Next City: In a war, anything can be a weapon. In a particularly ruthless war, such as the conflict that has been raging in Syria for more than three years, those weapons are often turned against civilians, making any semblance of normal life impossible. Such is the case, experts say, with the way the nation’s water supply is being manipulated to inflict suffering on the population. According to an article posted by Chatham House, a London-based independent policy institute, water [read more]
This is not looking good.
According to this report in The Wall Street Journal, the secular, pro-democracy movement in Egypt received a beat-down by the Egyptian military and ordinary Egyptian citizens who are increasingly backing the Army and Islamist groups like The Muslim Brotherhood.
CAIRO—Mobs of ordinary Egyptians joined with soldiers to drive pro-democracy protesters from their encampment in Tahrir Square here Monday, showing how far the uprising’s early heroes have fallen in the eyes of the public.
Six months after young, liberal activists helped lead the popular movement that ousted President Hosni Mubarak, the hard core of these protesters was forcibly dispersed by the troops. Some Egyptians lined the street to applaud the army. Others ganged up on the activists as they retreated from the square that has come to symbolize the Arab Spring.
Squeezed between an assertive military and the country’s resurgent Islamist movement, many Internet-savvy, pro-democracy activists are finding it increasingly hard to remain relevant in a post-revolutionary Egypt that is struggling to overcome an economic crisis and restore law and order.
As if this is not bad enough the Muslim Brotherhood used this occasion to demonstrate its muscles, gathering “hundreds of thousands” to Tahrir Square a few days before:
Monday’s turmoil in Tahrir followed a massive Friday demonstration on the same square by hundreds of thousands of Islamists, who called for transforming Egypt into an Islamic state—and railed against the liberal and secular youths who had helped motivate millions to rise up against Mr. Mubarak.
The Islamists’ numbers dwarfed those of the activists who have re-occupied Cairo’s central square since July 8, criticizing the slow pace of reforms, calling for police accountability and pressing for speedier trials of Mr. Mubarak and his associates. The Tahrir sit-in was organized by the April 6 Movement, one of the uprising’s main planners, other youth groups and relatives of protesters killed in the weeks before Mr. Mubarak’s ouster on Feb. 11.
The repercussions of an Islamist Egypt could hardly be worse. Besides the obvious threat to Israel, there is every chance that Egypt could align itself closely with the increasingly Islamist Turkey and join what appears to be the makings of an Islamist Bloc including not just Turkey, but Syria, Lebanon, Iran and Gaza.
The timing could hardly be worse for U.S. interests. Under the just-completed debt ceiling legislation, defense spending could be slashed with dire consequences for U.S. force-projection capabilities. Compounding this is the ongoing refusal of the Obama Administration to take the choke-hold off of oil and gas leasing approvals, resulting in an increasing shortage of domestic production and ever-greater dependence on foreign oil. Add to this the growing influence of China and Russia in the Middle East and the U.S. is facing the prospect of having very little influence in this critical part of the world at a time when we need it most.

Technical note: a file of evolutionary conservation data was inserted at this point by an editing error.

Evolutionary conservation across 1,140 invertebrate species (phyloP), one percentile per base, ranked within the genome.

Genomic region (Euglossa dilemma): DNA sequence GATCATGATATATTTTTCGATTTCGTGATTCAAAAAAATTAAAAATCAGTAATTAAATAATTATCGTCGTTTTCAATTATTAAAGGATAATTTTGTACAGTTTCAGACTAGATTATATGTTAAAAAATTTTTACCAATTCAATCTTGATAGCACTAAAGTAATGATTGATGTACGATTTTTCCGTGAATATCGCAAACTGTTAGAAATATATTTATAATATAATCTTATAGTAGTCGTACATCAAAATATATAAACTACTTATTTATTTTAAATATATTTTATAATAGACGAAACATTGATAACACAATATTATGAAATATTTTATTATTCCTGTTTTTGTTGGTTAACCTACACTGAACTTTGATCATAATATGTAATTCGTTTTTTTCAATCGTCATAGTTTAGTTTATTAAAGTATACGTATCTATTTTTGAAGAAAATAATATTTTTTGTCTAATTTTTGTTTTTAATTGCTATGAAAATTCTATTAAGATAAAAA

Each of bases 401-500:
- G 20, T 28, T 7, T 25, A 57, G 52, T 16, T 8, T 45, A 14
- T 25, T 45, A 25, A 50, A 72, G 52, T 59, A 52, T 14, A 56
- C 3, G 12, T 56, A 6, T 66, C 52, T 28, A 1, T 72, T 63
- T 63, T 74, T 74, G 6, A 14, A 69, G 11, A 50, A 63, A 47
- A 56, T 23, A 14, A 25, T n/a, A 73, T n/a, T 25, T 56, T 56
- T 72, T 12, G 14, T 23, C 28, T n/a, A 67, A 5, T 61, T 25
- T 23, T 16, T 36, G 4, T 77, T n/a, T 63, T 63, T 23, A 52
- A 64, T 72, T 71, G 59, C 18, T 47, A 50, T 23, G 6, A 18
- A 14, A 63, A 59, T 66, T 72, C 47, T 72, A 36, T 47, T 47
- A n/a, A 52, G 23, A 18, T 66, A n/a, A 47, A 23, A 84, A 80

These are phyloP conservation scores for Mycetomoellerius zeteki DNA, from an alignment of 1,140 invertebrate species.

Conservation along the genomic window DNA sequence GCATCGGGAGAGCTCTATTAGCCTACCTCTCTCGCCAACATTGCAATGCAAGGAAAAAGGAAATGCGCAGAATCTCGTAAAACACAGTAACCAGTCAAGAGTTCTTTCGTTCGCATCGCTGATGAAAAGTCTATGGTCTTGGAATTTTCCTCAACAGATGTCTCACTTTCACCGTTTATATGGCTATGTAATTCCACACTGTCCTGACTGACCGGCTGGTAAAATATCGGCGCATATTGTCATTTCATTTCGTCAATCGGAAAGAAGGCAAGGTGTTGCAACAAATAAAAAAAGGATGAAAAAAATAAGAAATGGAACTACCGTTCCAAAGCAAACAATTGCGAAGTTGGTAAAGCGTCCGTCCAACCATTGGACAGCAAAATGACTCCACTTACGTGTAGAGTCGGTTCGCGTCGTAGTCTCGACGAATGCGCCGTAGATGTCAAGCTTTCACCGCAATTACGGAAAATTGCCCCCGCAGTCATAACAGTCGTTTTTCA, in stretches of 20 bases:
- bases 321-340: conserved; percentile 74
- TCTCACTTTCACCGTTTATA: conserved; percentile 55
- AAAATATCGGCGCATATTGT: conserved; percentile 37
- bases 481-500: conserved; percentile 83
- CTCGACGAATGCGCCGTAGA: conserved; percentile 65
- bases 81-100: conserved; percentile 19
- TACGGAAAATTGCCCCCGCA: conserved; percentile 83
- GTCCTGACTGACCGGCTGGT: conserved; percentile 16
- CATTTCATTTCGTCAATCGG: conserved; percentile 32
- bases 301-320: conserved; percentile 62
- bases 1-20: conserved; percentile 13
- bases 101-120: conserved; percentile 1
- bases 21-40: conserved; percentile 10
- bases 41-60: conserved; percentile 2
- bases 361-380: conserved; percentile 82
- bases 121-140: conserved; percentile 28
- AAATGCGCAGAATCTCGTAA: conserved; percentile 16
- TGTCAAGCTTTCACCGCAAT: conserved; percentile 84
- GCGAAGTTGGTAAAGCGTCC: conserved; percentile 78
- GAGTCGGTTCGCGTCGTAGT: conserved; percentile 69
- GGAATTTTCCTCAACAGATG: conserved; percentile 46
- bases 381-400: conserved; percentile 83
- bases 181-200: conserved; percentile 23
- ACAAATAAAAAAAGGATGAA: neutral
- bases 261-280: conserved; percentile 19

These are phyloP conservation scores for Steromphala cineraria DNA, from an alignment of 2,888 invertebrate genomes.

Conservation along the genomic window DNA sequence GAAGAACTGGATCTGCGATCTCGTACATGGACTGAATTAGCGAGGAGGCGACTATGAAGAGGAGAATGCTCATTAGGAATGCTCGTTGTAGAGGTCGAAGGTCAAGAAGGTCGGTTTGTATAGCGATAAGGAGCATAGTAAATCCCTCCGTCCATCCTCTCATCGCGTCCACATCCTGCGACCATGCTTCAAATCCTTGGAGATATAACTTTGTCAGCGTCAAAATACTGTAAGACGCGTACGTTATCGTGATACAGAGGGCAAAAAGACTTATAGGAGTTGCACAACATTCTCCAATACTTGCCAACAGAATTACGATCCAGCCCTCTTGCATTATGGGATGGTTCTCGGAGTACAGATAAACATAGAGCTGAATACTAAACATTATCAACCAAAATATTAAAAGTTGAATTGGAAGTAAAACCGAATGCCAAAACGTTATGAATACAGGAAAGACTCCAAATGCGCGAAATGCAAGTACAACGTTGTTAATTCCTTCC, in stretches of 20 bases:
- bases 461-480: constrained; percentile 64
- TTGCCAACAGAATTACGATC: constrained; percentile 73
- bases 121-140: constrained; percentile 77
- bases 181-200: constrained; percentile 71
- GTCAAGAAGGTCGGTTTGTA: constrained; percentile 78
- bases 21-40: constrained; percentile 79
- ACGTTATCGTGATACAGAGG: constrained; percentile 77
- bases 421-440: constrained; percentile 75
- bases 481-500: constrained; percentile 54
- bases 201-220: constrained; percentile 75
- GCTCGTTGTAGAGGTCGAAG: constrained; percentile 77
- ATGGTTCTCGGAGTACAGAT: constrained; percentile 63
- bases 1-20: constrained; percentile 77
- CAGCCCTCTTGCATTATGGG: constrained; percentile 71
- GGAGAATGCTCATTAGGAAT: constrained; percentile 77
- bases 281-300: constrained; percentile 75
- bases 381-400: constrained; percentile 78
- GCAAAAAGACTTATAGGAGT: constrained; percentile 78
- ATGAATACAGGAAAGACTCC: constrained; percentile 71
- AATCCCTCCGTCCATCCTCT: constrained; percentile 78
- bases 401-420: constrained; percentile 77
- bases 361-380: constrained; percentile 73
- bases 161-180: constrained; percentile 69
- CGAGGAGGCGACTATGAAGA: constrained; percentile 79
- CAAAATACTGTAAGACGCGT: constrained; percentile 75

Perhaps worst of all, the WSJ piece ends on a note that reverberates right here in the United States:
Unlike in previous skirmishes, the activists interviewed Monday didn’t allege to be the victims of thugs paid by the government.
“The people were beating us and helping the army,” said protester Mahmoud Abdallah, catching his breath in a side street off Tahrir as an army truck hauled away detainees. “The people don’t know what is good for them. They don’t have any awareness. They just want to make money.”
As he spoke, Tareq Shawky, a 42-year-old toilet equipment vendor, interrupted the conversation. He said he had heard about the army moving against the protesters, and drove to the square so he could help dismantle the encampment.
“The Egyptian citizen wants only two things—security and low prices,” Mr. Shawky shouted. “The millions of Egyptians will do anything that the army tells us to do.”
This is the bottom line, isn’t it?
When Government-provided security and subsidies become the paramount concern of citizens, then democracy no longer exists. There are no, real limits on Government under this mindset.
Egypt seemed to be emerging from an authoritarian legacy with dreams of founding a new society where basic, human rights were protected and valued. Sadly, it seems that most Egyptians care more for safety and free bread.
And here in the United States, in a little over 200 years, we have, generation by generation, bartered away our independence for Government promises of security and subsidies: Social Security, Medicare, Medicaid, food stamps, unemployment insurance,Pell grants, Minimum Wage, Farm subsidies, Ethanol subsidies… the list is endless. Even when faced with imminent, national bankruptcy, the thought of any change whatsoever to these entitlements is unthinkable for most Americans. To merely revise bargaining rights of a public employee union results in riots and the occupation of government buildings.
In the recent “crisis” over the debt ceiling, several polls showed that a lopsided majority of Americans wanted government to reduce spending, but not at the expense of any of their favorite programs. There is only one place where this attitude leads: systemic failure leading to societal collapse leading, inevitably, to authoritarianism.
But, hey, why let a little thing like financial collapse ruin the party?